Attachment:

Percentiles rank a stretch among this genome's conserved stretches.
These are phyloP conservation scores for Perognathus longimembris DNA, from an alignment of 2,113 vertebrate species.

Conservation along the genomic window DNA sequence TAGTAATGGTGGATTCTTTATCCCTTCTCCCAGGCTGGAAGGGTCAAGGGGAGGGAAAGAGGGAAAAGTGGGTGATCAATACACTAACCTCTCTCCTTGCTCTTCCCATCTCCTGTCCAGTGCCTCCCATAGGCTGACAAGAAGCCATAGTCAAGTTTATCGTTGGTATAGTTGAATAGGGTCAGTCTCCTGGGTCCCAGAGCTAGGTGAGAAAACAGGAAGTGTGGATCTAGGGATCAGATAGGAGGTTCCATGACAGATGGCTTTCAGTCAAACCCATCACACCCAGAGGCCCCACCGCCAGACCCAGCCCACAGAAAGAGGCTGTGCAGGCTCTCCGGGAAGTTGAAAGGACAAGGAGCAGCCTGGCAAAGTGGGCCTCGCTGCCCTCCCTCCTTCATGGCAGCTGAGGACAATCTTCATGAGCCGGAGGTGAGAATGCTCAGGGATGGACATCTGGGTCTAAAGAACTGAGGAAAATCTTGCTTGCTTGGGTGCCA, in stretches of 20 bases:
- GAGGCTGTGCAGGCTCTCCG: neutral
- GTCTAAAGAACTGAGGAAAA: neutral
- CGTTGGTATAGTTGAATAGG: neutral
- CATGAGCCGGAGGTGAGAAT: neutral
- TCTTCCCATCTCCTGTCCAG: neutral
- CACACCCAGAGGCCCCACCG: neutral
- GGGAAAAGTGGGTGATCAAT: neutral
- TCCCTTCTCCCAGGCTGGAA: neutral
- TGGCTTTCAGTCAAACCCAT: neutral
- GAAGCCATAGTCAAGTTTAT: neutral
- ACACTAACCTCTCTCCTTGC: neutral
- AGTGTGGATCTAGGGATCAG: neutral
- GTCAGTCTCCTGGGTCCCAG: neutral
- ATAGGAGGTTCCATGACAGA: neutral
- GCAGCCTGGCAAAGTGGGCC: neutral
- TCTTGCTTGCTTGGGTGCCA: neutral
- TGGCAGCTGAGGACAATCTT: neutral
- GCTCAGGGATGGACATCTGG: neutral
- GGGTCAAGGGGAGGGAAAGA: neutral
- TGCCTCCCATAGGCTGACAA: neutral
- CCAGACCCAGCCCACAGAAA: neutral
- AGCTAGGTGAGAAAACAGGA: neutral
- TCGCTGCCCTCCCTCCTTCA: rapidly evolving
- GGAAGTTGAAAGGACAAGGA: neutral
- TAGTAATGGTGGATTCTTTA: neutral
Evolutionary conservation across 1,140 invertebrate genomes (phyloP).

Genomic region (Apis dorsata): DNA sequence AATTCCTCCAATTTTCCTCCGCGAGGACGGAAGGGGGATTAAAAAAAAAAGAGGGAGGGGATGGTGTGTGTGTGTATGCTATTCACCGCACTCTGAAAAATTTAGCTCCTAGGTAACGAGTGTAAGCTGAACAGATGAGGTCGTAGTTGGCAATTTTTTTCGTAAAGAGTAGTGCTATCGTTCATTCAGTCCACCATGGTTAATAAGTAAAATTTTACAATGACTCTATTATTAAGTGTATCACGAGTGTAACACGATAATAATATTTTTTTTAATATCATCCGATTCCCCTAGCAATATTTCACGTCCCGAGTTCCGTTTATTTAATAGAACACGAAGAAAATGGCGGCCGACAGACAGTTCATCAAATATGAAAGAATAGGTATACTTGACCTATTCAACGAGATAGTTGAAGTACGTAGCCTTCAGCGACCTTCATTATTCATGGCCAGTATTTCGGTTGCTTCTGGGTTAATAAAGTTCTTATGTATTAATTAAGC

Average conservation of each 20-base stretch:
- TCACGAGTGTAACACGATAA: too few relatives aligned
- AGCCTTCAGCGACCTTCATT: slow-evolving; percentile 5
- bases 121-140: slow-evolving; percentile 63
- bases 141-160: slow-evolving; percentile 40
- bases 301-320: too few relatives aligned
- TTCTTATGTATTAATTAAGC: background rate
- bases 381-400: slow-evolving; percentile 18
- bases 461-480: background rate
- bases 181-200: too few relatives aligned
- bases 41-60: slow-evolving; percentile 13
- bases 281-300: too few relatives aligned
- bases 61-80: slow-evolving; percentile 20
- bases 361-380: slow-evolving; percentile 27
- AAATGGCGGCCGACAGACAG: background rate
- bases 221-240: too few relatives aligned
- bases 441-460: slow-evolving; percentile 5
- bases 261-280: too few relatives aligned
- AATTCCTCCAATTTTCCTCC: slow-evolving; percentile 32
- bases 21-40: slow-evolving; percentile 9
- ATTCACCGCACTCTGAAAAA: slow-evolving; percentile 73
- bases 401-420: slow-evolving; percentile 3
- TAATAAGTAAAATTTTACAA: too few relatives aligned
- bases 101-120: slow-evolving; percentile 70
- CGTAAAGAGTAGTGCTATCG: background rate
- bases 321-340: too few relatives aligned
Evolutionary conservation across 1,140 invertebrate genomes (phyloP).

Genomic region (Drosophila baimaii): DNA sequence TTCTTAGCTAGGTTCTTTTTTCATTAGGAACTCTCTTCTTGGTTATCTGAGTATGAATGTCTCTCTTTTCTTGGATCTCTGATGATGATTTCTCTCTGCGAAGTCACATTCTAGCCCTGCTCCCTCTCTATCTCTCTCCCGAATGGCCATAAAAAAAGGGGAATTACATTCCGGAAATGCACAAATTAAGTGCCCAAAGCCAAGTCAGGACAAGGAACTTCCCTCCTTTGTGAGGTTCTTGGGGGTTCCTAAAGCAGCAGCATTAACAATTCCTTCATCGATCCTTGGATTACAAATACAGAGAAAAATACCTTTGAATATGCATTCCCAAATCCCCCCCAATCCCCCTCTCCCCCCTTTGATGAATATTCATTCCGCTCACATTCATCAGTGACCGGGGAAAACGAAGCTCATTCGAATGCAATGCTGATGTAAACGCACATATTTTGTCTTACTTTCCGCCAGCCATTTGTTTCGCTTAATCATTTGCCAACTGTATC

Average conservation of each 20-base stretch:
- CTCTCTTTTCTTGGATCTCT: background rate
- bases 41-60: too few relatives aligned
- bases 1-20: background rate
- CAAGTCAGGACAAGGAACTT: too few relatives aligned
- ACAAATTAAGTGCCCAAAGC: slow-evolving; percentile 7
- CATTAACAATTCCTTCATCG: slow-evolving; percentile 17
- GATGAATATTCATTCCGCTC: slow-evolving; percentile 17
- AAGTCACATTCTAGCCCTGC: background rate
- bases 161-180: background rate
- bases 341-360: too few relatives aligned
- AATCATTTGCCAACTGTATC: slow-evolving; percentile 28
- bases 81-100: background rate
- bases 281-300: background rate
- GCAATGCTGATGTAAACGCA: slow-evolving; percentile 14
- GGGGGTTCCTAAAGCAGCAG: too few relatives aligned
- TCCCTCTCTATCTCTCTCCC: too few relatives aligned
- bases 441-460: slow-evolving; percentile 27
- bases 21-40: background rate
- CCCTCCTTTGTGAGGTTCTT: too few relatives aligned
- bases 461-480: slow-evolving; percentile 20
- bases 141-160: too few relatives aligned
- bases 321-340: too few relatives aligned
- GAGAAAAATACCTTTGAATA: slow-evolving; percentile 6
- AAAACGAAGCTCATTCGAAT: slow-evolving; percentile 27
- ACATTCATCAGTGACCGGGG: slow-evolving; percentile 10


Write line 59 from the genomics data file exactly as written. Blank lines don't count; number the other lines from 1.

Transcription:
Average conservation of each 20-base stretch: